This Is How Trump’s Health Care Executive Order Will Affect People With Disabilities
The end of the fiscal year last week finalized the Republican's failure to repeal and replace the Affordable Care Act and, after a long summer chock full of die-ins and marches protesting the Republicans’ proposed health care policies, the disability rights community more than deserved a breather. But only eight days later, on Oct. 12, Trump signed a health care executive order meant to undermine and dismantle Obamacare. According to CNN, the executive order “would allow consumers to buy short-term policies, which don't have to comply with Obamacare's protections for those with pre-existing conditions.” Essentially, with this executive order, many disabled people, and the protections they receive through the ACA, will be seriously impacted.
Trump’s executive order is predicted to be part of a larger plan to gut Obamacare — a plan being called a “synthetic repeal.” The term was coined on Twitter by Andy Slavitt, who served as Acting Administrator for the Centers for Medicare & Medicaid Services during the last two years of Obama’s presidency. Slavitt believes following the Oct. 12 order, the Trump administration will continue to destabilize the health marketplace — without the help of Congress — until the ACA fails. In response to Trump’s executive order and the possible backdoor repeal, Bustle spoke with Stacy Stanford, a disability rights advocate and community organizer who works with Utah Health Policy Project.
Though the executive order and possible “synthetic repeal” will negatively affect many marginalized communities, it poses an especially great risk to people with disabilities. Stanford tells Bustle, “Introducing more options for healthy people to buy less-comprehensive coverage, removed from the protections of the Affordable Care Act, only increases the burden on sick and disabled people.” By effectively giving non-disabled people the choice to buy insurance plans that include less coverage, premiums for disabled people will increase dramatically.
This past summer, experts predicted if repeal and replace was successfully passed, those with pre-existing conditions would face skyrocketing medical expenses — people with kidney cancer could expect a 703 percent surcharge, while those who had a major depressive order would face a 208 percent surcharge. Trump’s health care executive order will create a similar circumstances for the disability community. “Disabled folks cannot shop around for cheaper, skimpier insurance options,” says Stanford. “We must buy plans that cover our care needs, or face losing access to treatment because we cannot afford the soaring costs that will come when healthy people flee the market.” If this happens, many disabled people will not be able to afford health insurance plans, and therefore could face dismal, and potentially fatal, consequences.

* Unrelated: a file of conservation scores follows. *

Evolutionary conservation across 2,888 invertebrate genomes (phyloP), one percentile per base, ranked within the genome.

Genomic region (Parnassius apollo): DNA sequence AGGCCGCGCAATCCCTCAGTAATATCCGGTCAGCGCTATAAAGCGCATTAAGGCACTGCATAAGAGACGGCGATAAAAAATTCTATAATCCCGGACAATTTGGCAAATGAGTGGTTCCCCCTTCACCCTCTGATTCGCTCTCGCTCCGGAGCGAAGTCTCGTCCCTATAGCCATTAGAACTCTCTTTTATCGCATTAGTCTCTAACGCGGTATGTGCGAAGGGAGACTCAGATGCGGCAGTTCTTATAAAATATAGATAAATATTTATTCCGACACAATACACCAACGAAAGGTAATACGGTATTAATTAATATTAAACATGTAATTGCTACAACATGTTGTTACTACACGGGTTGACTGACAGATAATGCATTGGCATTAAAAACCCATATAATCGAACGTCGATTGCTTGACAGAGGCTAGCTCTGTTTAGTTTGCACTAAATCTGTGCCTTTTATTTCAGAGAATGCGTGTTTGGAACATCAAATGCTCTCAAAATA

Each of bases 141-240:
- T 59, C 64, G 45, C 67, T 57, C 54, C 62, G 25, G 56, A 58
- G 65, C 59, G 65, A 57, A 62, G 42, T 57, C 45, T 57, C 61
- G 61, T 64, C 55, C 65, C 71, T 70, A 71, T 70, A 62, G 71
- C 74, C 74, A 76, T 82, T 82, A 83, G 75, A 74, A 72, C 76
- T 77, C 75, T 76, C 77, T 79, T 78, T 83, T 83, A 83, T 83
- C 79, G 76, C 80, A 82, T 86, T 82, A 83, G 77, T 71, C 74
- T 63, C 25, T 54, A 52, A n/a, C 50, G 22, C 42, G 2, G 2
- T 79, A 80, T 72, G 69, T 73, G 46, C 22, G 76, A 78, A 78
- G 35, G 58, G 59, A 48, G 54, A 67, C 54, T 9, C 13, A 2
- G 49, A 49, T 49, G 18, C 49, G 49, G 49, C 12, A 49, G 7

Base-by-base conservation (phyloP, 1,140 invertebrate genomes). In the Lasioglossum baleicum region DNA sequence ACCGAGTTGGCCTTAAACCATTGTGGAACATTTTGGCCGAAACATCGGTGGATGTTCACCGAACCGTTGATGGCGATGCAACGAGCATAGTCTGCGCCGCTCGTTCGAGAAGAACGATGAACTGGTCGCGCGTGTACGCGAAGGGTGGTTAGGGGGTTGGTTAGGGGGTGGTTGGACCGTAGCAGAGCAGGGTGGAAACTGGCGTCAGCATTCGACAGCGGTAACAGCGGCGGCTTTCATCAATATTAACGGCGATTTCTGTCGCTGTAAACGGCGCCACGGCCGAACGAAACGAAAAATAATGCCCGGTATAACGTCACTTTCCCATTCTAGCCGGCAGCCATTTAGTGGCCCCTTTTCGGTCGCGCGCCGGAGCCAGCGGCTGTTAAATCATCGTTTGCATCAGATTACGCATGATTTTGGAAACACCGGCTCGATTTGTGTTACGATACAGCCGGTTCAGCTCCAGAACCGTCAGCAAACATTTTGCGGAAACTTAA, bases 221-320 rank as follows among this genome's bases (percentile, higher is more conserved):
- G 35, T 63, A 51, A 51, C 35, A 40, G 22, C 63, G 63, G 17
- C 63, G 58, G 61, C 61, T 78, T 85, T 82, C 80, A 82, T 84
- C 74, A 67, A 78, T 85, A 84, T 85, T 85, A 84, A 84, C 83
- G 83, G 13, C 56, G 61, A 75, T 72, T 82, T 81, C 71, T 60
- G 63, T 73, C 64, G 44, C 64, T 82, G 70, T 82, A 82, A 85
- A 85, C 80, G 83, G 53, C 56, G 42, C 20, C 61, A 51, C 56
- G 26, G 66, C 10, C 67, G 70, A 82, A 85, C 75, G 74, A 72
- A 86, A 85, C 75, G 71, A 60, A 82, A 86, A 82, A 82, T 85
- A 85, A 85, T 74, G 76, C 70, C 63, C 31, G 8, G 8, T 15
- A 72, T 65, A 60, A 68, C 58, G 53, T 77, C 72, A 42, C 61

When one in five Americans experience mental health issues, the executive order’s possible effect on accessible mental health treatment is particularly alarming. Stanford explains to Bustle, “Nobody is immune to mental illness, and folks who sign up for bare-bones insurance while they are healthy may find themselves in the middle of a psychiatric crisis, without coverage for prescription drugs, hospitalization, or mental health treatment.” Stanford also worries this possible lack of coverage could prove to be life-threatening, especially if a mentally ill person becomes suicidal, yet cannot receive inpatient treatment. The organization Mental Health America swiftly released a statement condemning Trump's executive order, stating that it "falls short" of providing mentally ill people with proper healthcare.
Moreover, Stanford believes the fight for disability rights goes beyond the ACA, and extends to other services that greatly affect the disabled community. “[Our community] must also fight to defend Medicaid against any cuts in pending budget proposals and tax plans,” Stanford explains to Bustle, “as well as state-level threats in the form of work requirements, lifetime limits, and other cruel and arbitrary restrictions.” Trump’s proposed budget plan severely slashes Medicaid, a program that not only benefits disabled people, but women and families.
Though Trump’s executive order is a done deal, Stanford urges people to remember that “this executive order will not go into effect right away, and healthcare.gov will still open as planned.” Yes, this means you can still buy an insurance plan that protects any pre-existing conditions you may have, and guarantees you receive the ten essential health care benefits.
The rest of the “synthetic repeal” is obscured by uncertainty, which makes it difficult for disability advocates to organize actions that subvert or protest the rollback of protections. However, non-disabled people can be allies to the disability community by continuing to educate family and friends on the importance of the ACA. “Non-disabled people need to recognize that health reform designed to be appealing to healthy people could actually be deadly for those of us who are mentally or physically ill,” adds Stanford.
The disability community is quite literally fighting for their lives in our current political climate, so non-disabled people need to step up to the plate, and help disabled advocates fight to keep basic medical protections in place. Disabled people's access to health care should not be treated as a privilege, but a basic right.